For almost as long as there have been cars, gasoline has been the dominant fuel in transportation. But for a host of reasons — environmental, climate change, public health, and economic — the time has come to consider mixing higher blends of biofuels with gasoline. And in the United States, the best source for that biofuel today, surprisingly, is corn.
Such a suggestion will surely elicit cries of protest from the environmental community: A few years ago there was a flood of articles and reports about the allegedly disastrous ecological impacts of growing crops for biofuels. But we believe that ethanol has been unfairly stigmatized in the conventional wisdom and that the reasons for concern about corn ethanol deserve reexamination.
In the U.S., now is the time for that second look. In June, the Environmental Protection Agency will begin a mid-course evaluation of President Obama’s ambitious fuel economy target, established in 2012, to have cars and light trucks reach 54.5 miles per gallon by 2025. Increasing the ethanol blend in gasoline from the current 10 percent to roughly 30 percent would not only help boost gas mileage, it would significantly cut U.S. carbon emissions and air pollution. And because higher-ethanol blends greatly reduce the need to use toxic additives — known as aromatics — to gasoline, increased reliance on ethanol would sharply cut the emissions of deadly fine-particle pollutants.
Today, U.S. sales of ethanol have grown to nearly 15 billion gallons a year, due to the near-universal use of E10 (10 percent ethanol, 90 percent gasoline) to fuel the nation’s cars and light trucks. We maintain that in the U.S., the principal reasons for concern about ethanol — the use of a food crop (corn) as a feedstock and the environmental impacts of high-production agriculture — are no longer valid.
New studies show that, thanks to ever-improving agricultural productivity, the food-versus-fuel debate appears to be over, and the verdict is in: There is no conflict. Increased demand for corn has not dramatically increased the cost of grain. Only a small share of corn is grown for human consumption, and global food prices are more affected by the cost of petroleum than they are by the price of corn. If anything, ethanol, by reducing the demand for gasoline, may lower the price of food by lowering the price of oil.
More corn is grown for animal feed than any other use. The ethanol process takes only the starch from the corn and leaves a high-protein byproduct — dried distillers grains — for animal feed, so cattle are not short-changed by ethanol production, either.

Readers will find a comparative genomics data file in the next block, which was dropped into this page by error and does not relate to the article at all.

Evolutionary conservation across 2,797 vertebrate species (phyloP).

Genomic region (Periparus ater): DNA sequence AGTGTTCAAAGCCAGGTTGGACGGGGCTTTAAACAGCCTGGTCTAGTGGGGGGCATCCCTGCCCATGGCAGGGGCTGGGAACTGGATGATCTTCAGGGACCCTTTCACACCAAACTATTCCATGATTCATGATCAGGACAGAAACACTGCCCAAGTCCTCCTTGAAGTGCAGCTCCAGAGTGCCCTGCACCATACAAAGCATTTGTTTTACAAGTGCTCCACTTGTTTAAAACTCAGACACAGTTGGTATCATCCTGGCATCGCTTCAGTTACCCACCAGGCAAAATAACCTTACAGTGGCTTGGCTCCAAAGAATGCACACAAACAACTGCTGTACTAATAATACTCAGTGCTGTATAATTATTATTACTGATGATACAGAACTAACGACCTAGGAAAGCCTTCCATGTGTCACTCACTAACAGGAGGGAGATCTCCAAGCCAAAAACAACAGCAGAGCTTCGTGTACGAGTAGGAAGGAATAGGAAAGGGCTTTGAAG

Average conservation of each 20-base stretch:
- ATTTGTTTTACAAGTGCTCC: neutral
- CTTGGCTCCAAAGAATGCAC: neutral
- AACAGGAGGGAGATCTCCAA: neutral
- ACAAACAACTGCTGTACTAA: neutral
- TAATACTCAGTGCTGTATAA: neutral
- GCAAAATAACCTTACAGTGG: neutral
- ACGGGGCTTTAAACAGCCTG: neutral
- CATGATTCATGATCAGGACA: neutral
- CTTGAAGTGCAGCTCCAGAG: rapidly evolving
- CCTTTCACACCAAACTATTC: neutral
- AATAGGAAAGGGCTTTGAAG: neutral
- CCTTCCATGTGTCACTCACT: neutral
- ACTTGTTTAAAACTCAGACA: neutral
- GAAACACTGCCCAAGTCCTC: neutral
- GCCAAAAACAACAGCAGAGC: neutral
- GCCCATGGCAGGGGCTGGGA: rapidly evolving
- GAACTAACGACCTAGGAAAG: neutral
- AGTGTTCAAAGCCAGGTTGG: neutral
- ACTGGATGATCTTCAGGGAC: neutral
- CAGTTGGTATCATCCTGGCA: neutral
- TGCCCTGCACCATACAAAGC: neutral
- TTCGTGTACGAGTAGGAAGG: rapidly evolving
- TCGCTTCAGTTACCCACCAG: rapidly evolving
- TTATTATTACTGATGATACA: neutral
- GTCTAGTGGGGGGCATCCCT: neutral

As for the environmental impact of corn, a quiet revolution — aimed at restoring the health of the land — has been taking place on American farms. The iconic image of endless fields of bare, furrowed soil ready for planting in the spring is no longer the norm. More and more farmers are choosing to leave the summer’s residues — corn stalks, for example — on their fields after harvest, injecting seeds into the undisturbed soil in the spring. Some are planting winter cover crops to further stabilize and enrich the land.
These practices have many names — “no-till” or “low-till” or “precision” agriculture, for example — but they are reversing decades of soil depletion and are turning cropland into a carbon sink. In the process, they enrich the soil with natural carbon and reduce the need for chemicals and water. According to the most recent Census of Agriculture, 62 percent of U.S. cropland (173 million acres) was farmed in 2012 with conservation tillage or no-till practices.
A recent nine-year study conducted in Nebraska by the U.S. Agricultural Research Service found that “no-till” corn increased the amount of carbon in the soil by nearly a ton per acre, per year. The researchers were surprised to find more than half of this captured carbon one to five feet below the surface: Corn has deep and extensive roots, but most previous studies sampled for carbon only to a depth of 18 inches.
The carbon footprint of ethanol has also been reduced, thanks to greater efficiency on the farm and in the production process. According to a team at Argonne National Laboratory, which for the past two decades has assessed the life-cycle greenhouse gas emissions from fuels — from extraction and production to use in a vehicle, taking into account indirect impacts on land use elsewhere — ethanol today results in 37 percent less carbon pollution per mile than gasoline. Adding in the now-uncounted carbon benefits of soil sequestration could potentially yield a zero-carbon fuel. At the same time, gasoline is becoming more carbon-intensive because of the increasing use of tar sands and other oils that are hard to extract and process.
The Obama administration’s fuel economy rule is one of the pillars of the president’s climate legacy, but it does not take into account the carbon content of the fuels in use. Crediting the life-cycle carbon footprint of fuels would provide an economic incentive for ethanol blends and encourage farming practices that enrich the soil by storing carbon: Carbon credits could be based on an annual field-level certification process. Even without those benefits included, the use of “mid-level” blends — up to 30 percent ethanol — would reduce greenhouse gas emissions under the new fuel economy standards by at least 10 percent.
Exposure to fine particle pollution from aromatics in gasoline results in 3,800 premature deaths per year.
In addition, higher ethanol blends are rich in octane, and higher-octane fuels enable automakers to increase the “compression ratio” of an engine without damage from knock — creating more power with less fuel. (Race cars in the IndyCar series use blends of 85 percent ethanol.) Mid-level blends would thus make it easier for automakers to achieve the 2025 fuel economy targets (and go beyond them after 2025), while at the same time delivering more greenhouse gas reductions.